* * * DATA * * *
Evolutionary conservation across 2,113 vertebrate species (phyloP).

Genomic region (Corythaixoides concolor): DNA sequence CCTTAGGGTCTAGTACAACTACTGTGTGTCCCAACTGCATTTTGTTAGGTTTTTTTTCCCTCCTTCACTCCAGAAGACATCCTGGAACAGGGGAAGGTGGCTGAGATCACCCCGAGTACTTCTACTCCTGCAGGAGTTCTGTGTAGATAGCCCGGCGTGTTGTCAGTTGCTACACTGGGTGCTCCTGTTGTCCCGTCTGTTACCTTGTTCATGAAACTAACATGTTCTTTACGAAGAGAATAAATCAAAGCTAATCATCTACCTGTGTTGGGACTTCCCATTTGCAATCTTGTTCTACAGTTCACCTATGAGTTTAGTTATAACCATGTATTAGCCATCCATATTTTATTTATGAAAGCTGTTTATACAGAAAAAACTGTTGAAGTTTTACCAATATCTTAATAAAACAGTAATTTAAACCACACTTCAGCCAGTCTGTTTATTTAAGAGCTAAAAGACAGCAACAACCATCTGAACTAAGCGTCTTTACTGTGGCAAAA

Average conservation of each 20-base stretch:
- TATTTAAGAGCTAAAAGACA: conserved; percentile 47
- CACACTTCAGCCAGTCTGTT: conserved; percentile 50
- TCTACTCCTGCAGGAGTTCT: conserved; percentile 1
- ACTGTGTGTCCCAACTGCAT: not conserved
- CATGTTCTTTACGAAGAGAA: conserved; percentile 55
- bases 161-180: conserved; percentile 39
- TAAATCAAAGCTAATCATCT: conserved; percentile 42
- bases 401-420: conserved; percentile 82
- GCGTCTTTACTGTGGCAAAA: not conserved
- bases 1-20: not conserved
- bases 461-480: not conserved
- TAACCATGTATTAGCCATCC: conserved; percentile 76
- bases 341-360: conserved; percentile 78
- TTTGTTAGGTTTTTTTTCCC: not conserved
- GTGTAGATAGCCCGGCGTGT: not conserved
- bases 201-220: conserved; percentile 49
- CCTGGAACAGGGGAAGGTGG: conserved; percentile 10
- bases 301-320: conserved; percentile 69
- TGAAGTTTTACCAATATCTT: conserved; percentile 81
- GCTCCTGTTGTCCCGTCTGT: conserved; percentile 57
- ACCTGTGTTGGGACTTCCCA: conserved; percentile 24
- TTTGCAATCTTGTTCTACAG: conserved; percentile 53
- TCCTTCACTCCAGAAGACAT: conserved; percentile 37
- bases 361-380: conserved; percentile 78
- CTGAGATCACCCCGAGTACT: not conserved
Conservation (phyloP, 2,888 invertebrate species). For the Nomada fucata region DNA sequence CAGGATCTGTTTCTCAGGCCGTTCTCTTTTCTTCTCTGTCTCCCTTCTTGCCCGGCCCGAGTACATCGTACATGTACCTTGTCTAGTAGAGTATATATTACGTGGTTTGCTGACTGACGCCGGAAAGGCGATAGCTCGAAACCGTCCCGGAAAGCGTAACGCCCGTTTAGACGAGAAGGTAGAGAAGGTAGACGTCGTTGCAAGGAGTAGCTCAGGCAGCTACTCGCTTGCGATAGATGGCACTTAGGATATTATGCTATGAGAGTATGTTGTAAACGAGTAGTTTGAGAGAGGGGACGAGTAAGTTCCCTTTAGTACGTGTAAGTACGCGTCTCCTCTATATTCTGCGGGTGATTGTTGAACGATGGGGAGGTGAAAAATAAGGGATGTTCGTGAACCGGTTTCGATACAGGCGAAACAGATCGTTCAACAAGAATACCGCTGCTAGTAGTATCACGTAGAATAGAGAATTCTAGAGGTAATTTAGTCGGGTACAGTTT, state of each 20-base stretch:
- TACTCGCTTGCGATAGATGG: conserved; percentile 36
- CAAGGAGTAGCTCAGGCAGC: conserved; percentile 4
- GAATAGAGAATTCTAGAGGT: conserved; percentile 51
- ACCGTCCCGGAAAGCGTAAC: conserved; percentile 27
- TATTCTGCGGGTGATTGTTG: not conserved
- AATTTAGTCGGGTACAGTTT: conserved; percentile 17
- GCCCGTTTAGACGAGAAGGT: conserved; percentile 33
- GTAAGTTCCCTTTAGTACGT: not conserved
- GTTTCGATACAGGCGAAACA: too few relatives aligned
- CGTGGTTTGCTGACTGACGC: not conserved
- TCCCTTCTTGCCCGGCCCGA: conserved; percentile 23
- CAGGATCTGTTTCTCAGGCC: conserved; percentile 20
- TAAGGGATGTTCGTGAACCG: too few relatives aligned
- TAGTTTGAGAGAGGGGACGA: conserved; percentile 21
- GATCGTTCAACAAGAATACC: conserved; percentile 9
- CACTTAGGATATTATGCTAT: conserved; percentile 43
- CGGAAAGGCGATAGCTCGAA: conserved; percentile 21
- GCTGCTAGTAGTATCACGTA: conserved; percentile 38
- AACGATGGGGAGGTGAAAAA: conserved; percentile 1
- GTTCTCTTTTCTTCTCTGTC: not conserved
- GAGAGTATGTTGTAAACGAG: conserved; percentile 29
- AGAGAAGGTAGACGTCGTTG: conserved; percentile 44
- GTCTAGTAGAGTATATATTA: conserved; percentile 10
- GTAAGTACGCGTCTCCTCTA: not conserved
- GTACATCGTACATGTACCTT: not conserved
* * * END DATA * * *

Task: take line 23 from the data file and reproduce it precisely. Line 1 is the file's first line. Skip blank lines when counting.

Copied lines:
- GCTCCTGTTGTCCCGTCTGT: conserved; percentile 57